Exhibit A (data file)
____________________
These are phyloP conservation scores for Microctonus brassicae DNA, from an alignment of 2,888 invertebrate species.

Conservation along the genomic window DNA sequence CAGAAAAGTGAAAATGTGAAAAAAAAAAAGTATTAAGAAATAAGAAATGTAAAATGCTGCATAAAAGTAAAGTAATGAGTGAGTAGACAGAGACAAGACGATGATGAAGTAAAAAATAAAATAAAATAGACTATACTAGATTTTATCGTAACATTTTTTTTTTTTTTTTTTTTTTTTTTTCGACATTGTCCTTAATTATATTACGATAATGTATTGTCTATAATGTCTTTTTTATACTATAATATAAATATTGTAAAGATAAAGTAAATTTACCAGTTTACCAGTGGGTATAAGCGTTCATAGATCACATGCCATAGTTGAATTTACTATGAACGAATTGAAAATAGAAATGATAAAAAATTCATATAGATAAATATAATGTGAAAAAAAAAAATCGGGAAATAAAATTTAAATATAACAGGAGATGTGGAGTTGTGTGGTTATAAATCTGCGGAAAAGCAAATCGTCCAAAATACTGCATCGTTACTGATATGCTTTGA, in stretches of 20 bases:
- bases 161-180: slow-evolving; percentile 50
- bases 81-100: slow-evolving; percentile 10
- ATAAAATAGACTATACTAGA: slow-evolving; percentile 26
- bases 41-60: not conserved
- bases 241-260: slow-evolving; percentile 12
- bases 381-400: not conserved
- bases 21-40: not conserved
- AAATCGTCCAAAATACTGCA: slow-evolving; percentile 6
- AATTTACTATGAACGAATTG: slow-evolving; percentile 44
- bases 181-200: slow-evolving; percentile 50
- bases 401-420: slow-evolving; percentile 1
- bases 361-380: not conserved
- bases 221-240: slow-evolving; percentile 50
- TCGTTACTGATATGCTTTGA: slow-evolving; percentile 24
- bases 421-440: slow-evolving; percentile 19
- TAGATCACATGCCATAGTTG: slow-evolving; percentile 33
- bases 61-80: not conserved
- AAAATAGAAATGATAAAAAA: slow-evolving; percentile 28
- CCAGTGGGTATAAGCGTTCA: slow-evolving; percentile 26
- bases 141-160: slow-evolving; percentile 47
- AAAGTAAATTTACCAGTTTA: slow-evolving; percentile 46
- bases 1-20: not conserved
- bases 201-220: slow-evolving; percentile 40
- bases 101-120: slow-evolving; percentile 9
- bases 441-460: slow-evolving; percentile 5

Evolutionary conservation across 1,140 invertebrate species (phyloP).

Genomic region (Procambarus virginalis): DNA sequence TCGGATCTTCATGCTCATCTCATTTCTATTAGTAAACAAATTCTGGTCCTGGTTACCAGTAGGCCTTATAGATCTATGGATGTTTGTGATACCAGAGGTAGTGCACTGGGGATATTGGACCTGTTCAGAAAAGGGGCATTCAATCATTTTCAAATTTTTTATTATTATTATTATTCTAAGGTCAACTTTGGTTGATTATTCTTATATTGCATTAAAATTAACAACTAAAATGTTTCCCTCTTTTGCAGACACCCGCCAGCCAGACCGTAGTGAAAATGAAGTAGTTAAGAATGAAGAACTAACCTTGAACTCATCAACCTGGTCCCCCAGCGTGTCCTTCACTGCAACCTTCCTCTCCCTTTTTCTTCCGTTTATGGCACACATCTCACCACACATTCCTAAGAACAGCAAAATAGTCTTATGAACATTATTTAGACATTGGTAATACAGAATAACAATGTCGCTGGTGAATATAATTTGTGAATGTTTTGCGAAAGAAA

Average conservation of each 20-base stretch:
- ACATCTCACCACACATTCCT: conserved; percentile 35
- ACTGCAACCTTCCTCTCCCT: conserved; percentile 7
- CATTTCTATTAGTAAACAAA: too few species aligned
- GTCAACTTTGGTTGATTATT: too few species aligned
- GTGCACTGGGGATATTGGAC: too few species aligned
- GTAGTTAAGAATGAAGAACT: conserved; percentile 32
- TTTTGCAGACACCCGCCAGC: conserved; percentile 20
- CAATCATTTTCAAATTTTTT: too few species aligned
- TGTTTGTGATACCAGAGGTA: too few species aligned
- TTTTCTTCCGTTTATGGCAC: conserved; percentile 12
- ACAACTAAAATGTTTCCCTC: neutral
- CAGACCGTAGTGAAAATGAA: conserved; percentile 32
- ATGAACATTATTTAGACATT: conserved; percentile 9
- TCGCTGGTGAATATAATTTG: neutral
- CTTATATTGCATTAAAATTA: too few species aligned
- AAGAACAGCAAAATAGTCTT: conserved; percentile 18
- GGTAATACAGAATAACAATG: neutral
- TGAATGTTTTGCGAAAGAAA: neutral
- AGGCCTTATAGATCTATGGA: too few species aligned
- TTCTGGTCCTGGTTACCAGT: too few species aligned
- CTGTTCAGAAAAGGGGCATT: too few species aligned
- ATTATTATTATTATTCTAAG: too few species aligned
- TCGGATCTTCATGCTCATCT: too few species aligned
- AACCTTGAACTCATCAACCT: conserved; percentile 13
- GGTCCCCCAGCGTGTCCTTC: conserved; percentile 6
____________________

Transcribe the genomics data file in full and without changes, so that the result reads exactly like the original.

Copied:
These are phyloP conservation scores for Microctonus brassicae DNA, from an alignment of 2,888 invertebrate species.

Conservation along the genomic window DNA sequence CAGAAAAGTGAAAATGTGAAAAAAAAAAAGTATTAAGAAATAAGAAATGTAAAATGCTGCATAAAAGTAAAGTAATGAGTGAGTAGACAGAGACAAGACGATGATGAAGTAAAAAATAAAATAAAATAGACTATACTAGATTTTATCGTAACATTTTTTTTTTTTTTTTTTTTTTTTTTTCGACATTGTCCTTAATTATATTACGATAATGTATTGTCTATAATGTCTTTTTTATACTATAATATAAATATTGTAAAGATAAAGTAAATTTACCAGTTTACCAGTGGGTATAAGCGTTCATAGATCACATGCCATAGTTGAATTTACTATGAACGAATTGAAAATAGAAATGATAAAAAATTCATATAGATAAATATAATGTGAAAAAAAAAAATCGGGAAATAAAATTTAAATATAACAGGAGATGTGGAGTTGTGTGGTTATAAATCTGCGGAAAAGCAAATCGTCCAAAATACTGCATCGTTACTGATATGCTTTGA, in stretches of 20 bases:
- bases 161-180: slow-evolving; percentile 50
- bases 81-100: slow-evolving; percentile 10
- ATAAAATAGACTATACTAGA: slow-evolving; percentile 26
- bases 41-60: not conserved
- bases 241-260: slow-evolving; percentile 12
- bases 381-400: not conserved
- bases 21-40: not conserved
- AAATCGTCCAAAATACTGCA: slow-evolving; percentile 6
- AATTTACTATGAACGAATTG: slow-evolving; percentile 44
- bases 181-200: slow-evolving; percentile 50
- bases 401-420: slow-evolving; percentile 1
- bases 361-380: not conserved
- bases 221-240: slow-evolving; percentile 50
- TCGTTACTGATATGCTTTGA: slow-evolving; percentile 24
- bases 421-440: slow-evolving; percentile 19
- TAGATCACATGCCATAGTTG: slow-evolving; percentile 33
- bases 61-80: not conserved
- AAAATAGAAATGATAAAAAA: slow-evolving; percentile 28
- CCAGTGGGTATAAGCGTTCA: slow-evolving; percentile 26
- bases 141-160: slow-evolving; percentile 47
- AAAGTAAATTTACCAGTTTA: slow-evolving; percentile 46
- bases 1-20: not conserved
- bases 201-220: slow-evolving; percentile 40
- bases 101-120: slow-evolving; percentile 9
- bases 441-460: slow-evolving; percentile 5

Evolutionary conservation across 1,140 invertebrate species (phyloP).

Genomic region (Procambarus virginalis): DNA sequence TCGGATCTTCATGCTCATCTCATTTCTATTAGTAAACAAATTCTGGTCCTGGTTACCAGTAGGCCTTATAGATCTATGGATGTTTGTGATACCAGAGGTAGTGCACTGGGGATATTGGACCTGTTCAGAAAAGGGGCATTCAATCATTTTCAAATTTTTTATTATTATTATTATTCTAAGGTCAACTTTGGTTGATTATTCTTATATTGCATTAAAATTAACAACTAAAATGTTTCCCTCTTTTGCAGACACCCGCCAGCCAGACCGTAGTGAAAATGAAGTAGTTAAGAATGAAGAACTAACCTTGAACTCATCAACCTGGTCCCCCAGCGTGTCCTTCACTGCAACCTTCCTCTCCCTTTTTCTTCCGTTTATGGCACACATCTCACCACACATTCCTAAGAACAGCAAAATAGTCTTATGAACATTATTTAGACATTGGTAATACAGAATAACAATGTCGCTGGTGAATATAATTTGTGAATGTTTTGCGAAAGAAA

Average conservation of each 20-base stretch:
- ACATCTCACCACACATTCCT: conserved; percentile 35
- ACTGCAACCTTCCTCTCCCT: conserved; percentile 7
- CATTTCTATTAGTAAACAAA: too few species aligned
- GTCAACTTTGGTTGATTATT: too few species aligned
- GTGCACTGGGGATATTGGAC: too few species aligned
- GTAGTTAAGAATGAAGAACT: conserved; percentile 32
- TTTTGCAGACACCCGCCAGC: conserved; percentile 20
- CAATCATTTTCAAATTTTTT: too few species aligned
- TGTTTGTGATACCAGAGGTA: too few species aligned
- TTTTCTTCCGTTTATGGCAC: conserved; percentile 12
- ACAACTAAAATGTTTCCCTC: neutral
- CAGACCGTAGTGAAAATGAA: conserved; percentile 32
- ATGAACATTATTTAGACATT: conserved; percentile 9
- TCGCTGGTGAATATAATTTG: neutral
- CTTATATTGCATTAAAATTA: too few species aligned
- AAGAACAGCAAAATAGTCTT: conserved; percentile 18
- GGTAATACAGAATAACAATG: neutral
- TGAATGTTTTGCGAAAGAAA: neutral
- AGGCCTTATAGATCTATGGA: too few species aligned
- TTCTGGTCCTGGTTACCAGT: too few species aligned
- CTGTTCAGAAAAGGGGCATT: too few species aligned
- ATTATTATTATTATTCTAAG: too few species aligned
- TCGGATCTTCATGCTCATCT: too few species aligned
- AACCTTGAACTCATCAACCT: conserved; percentile 13
- GGTCCCCCAGCGTGTCCTTC: conserved; percentile 6